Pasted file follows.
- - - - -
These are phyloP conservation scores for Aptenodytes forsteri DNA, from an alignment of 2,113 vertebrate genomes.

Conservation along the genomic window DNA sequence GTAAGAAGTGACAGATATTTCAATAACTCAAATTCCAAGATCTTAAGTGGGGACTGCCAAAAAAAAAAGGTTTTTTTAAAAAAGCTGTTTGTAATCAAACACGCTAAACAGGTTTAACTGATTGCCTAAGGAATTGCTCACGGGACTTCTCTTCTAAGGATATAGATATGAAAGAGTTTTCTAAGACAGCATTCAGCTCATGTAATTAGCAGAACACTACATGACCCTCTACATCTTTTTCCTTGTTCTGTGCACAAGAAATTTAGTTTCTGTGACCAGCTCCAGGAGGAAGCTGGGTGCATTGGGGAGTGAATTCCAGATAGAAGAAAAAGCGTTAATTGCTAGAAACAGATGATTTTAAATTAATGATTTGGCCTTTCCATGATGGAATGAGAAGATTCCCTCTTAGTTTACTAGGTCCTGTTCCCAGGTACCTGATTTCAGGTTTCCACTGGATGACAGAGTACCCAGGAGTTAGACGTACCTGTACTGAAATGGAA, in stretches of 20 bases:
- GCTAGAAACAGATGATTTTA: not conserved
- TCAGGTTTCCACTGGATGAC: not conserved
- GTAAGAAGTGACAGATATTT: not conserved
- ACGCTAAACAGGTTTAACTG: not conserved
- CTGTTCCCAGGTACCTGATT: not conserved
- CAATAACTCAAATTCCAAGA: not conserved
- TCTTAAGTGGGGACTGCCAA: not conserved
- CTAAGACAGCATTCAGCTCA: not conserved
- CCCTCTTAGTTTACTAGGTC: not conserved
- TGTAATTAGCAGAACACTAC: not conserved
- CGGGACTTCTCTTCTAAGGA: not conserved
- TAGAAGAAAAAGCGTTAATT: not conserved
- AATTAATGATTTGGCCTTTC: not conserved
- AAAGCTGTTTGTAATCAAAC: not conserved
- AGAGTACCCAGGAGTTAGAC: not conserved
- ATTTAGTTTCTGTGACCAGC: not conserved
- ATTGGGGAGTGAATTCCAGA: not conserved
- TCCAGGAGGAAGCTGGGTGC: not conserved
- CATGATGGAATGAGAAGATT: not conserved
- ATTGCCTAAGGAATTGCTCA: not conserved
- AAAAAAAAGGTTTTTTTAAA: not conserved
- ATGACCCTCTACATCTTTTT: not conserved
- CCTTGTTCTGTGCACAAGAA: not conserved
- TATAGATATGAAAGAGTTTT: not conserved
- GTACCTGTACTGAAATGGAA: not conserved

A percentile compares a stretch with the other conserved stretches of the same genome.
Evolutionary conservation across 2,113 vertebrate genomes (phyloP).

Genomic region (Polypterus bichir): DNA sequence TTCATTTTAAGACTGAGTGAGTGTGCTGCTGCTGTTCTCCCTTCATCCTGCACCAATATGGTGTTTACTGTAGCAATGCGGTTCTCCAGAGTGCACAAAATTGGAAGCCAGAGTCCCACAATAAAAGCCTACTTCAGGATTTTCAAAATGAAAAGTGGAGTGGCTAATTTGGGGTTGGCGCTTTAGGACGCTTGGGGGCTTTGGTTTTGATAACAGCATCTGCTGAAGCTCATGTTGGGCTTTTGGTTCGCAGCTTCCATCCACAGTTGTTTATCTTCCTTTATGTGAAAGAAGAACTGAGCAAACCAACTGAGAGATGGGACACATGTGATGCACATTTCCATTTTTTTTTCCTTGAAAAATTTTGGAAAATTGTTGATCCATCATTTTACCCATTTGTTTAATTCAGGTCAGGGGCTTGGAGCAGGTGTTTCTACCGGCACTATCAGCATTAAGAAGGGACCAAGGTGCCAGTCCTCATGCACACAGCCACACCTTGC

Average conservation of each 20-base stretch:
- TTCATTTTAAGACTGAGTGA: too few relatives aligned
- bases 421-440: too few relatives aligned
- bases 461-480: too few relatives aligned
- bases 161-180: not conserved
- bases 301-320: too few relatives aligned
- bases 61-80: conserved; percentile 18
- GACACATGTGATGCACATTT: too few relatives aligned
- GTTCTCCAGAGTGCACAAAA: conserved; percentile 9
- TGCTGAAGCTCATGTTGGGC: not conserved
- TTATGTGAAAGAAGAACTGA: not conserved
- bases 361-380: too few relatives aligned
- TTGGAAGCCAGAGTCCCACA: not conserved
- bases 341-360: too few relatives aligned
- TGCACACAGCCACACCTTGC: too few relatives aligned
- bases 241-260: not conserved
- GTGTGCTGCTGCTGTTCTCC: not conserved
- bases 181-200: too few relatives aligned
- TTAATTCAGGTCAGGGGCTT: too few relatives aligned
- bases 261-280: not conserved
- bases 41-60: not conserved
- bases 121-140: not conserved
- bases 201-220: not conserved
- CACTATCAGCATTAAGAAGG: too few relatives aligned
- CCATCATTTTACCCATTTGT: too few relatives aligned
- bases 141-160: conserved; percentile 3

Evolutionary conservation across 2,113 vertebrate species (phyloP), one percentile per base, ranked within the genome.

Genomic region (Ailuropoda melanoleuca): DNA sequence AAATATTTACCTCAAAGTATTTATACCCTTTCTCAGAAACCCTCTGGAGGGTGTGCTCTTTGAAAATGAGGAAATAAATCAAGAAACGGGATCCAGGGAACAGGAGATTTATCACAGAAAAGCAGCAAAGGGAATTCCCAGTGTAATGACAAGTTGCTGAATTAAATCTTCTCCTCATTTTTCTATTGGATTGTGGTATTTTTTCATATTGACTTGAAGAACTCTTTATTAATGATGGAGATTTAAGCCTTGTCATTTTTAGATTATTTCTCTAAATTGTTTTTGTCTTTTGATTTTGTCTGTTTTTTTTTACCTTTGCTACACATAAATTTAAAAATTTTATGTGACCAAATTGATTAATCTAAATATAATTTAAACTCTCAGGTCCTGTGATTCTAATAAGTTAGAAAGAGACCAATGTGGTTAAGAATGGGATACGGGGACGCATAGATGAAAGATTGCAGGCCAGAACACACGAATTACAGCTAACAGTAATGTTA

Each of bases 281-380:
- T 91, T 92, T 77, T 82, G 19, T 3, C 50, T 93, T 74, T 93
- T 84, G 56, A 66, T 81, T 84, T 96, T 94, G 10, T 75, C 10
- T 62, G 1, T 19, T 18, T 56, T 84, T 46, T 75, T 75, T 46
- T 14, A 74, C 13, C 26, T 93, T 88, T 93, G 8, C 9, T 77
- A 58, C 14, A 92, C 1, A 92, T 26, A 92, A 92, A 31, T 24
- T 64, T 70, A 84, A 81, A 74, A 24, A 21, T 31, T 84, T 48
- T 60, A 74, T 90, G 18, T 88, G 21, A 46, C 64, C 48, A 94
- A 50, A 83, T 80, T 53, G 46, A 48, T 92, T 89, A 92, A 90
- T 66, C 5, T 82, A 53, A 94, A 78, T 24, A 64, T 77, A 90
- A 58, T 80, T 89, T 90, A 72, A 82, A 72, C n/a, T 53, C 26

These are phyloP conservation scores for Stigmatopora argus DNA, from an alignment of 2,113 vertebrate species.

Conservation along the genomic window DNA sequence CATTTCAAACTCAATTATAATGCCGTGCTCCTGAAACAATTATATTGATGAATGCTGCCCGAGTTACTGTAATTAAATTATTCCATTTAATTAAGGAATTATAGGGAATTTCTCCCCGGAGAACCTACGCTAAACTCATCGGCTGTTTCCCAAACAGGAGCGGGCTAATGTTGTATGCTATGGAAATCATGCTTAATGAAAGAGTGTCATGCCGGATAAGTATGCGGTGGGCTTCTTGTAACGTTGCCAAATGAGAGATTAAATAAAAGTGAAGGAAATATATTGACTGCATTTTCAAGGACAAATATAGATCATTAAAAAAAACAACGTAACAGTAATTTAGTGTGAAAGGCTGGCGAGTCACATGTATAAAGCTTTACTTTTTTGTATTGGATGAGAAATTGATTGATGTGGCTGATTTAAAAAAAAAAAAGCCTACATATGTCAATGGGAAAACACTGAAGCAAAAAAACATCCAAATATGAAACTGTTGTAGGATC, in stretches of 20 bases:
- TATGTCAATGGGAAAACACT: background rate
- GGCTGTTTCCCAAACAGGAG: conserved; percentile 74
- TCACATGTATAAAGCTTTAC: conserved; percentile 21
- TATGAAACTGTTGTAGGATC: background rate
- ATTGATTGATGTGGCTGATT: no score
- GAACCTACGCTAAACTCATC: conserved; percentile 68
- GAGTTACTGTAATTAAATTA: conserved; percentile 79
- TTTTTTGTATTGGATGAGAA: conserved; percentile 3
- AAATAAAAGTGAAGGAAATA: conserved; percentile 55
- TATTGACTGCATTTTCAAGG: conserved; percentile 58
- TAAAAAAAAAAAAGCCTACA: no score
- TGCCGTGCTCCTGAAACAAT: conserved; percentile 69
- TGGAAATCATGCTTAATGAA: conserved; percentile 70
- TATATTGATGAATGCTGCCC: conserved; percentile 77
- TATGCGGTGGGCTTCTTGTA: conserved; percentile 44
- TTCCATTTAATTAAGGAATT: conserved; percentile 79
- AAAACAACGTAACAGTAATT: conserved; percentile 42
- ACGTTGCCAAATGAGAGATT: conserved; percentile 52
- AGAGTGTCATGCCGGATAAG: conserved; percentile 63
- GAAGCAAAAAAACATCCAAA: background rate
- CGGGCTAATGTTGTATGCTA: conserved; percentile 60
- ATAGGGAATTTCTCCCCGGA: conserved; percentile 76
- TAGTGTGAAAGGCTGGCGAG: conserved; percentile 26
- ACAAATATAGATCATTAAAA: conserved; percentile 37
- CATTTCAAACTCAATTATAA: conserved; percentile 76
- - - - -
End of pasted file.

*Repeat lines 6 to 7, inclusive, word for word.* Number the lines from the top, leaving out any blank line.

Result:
- ACGCTAAACAGGTTTAACTG: not conserved
- CTGTTCCCAGGTACCTGATT: not conserved